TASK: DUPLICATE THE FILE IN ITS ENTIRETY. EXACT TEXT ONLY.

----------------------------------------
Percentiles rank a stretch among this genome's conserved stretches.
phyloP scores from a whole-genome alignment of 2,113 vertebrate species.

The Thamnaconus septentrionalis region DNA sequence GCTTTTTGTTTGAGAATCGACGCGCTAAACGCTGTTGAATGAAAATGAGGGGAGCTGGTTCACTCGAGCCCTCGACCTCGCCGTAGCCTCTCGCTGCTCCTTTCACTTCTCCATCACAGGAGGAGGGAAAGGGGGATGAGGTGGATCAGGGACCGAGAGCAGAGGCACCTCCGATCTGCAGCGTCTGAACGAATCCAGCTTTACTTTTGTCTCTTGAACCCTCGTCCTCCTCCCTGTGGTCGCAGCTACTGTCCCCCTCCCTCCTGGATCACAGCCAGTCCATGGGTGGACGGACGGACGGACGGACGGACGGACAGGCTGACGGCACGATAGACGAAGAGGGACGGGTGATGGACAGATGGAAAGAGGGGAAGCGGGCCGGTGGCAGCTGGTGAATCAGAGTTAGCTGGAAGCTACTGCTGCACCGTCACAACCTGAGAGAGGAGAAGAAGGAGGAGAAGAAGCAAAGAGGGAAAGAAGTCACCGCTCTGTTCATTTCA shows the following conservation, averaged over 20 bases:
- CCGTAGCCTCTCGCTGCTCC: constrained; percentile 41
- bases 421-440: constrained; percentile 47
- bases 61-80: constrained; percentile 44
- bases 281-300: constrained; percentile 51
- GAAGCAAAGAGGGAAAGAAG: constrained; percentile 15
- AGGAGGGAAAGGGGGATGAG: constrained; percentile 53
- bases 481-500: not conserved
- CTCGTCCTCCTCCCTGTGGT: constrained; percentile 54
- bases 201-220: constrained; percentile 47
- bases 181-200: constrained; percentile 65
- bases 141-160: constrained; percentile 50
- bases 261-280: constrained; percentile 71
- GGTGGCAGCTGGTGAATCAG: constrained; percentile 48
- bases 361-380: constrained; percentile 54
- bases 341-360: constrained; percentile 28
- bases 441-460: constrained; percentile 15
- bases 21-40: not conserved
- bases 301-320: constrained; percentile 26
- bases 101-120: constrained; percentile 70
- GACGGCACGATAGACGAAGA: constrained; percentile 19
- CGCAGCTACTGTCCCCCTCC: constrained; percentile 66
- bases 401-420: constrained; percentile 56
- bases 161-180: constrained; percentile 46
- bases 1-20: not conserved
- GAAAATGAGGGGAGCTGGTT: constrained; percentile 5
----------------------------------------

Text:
Percentiles rank a stretch among this genome's conserved stretches.
phyloP scores from a whole-genome alignment of 2,113 vertebrate species.

The Thamnaconus septentrionalis region DNA sequence GCTTTTTGTTTGAGAATCGACGCGCTAAACGCTGTTGAATGAAAATGAGGGGAGCTGGTTCACTCGAGCCCTCGACCTCGCCGTAGCCTCTCGCTGCTCCTTTCACTTCTCCATCACAGGAGGAGGGAAAGGGGGATGAGGTGGATCAGGGACCGAGAGCAGAGGCACCTCCGATCTGCAGCGTCTGAACGAATCCAGCTTTACTTTTGTCTCTTGAACCCTCGTCCTCCTCCCTGTGGTCGCAGCTACTGTCCCCCTCCCTCCTGGATCACAGCCAGTCCATGGGTGGACGGACGGACGGACGGACGGACGGACAGGCTGACGGCACGATAGACGAAGAGGGACGGGTGATGGACAGATGGAAAGAGGGGAAGCGGGCCGGTGGCAGCTGGTGAATCAGAGTTAGCTGGAAGCTACTGCTGCACCGTCACAACCTGAGAGAGGAGAAGAAGGAGGAGAAGAAGCAAAGAGGGAAAGAAGTCACCGCTCTGTTCATTTCA shows the following conservation, averaged over 20 bases:
- CCGTAGCCTCTCGCTGCTCC: constrained; percentile 41
- bases 421-440: constrained; percentile 47
- bases 61-80: constrained; percentile 44
- bases 281-300: constrained; percentile 51
- GAAGCAAAGAGGGAAAGAAG: constrained; percentile 15
- AGGAGGGAAAGGGGGATGAG: constrained; percentile 53
- bases 481-500: not conserved
- CTCGTCCTCCTCCCTGTGGT: constrained; percentile 54
- bases 201-220: constrained; percentile 47
- bases 181-200: constrained; percentile 65
- bases 141-160: constrained; percentile 50
- bases 261-280: constrained; percentile 71
- GGTGGCAGCTGGTGAATCAG: constrained; percentile 48
- bases 361-380: constrained; percentile 54
- bases 341-360: constrained; percentile 28
- bases 441-460: constrained; percentile 15
- bases 21-40: not conserved
- bases 301-320: constrained; percentile 26
- bases 101-120: constrained; percentile 70
- GACGGCACGATAGACGAAGA: constrained; percentile 19
- CGCAGCTACTGTCCCCCTCC: constrained; percentile 66
- bases 401-420: constrained; percentile 56
- bases 161-180: constrained; percentile 46
- bases 1-20: not conserved
- GAAAATGAGGGGAGCTGGTT: constrained; percentile 5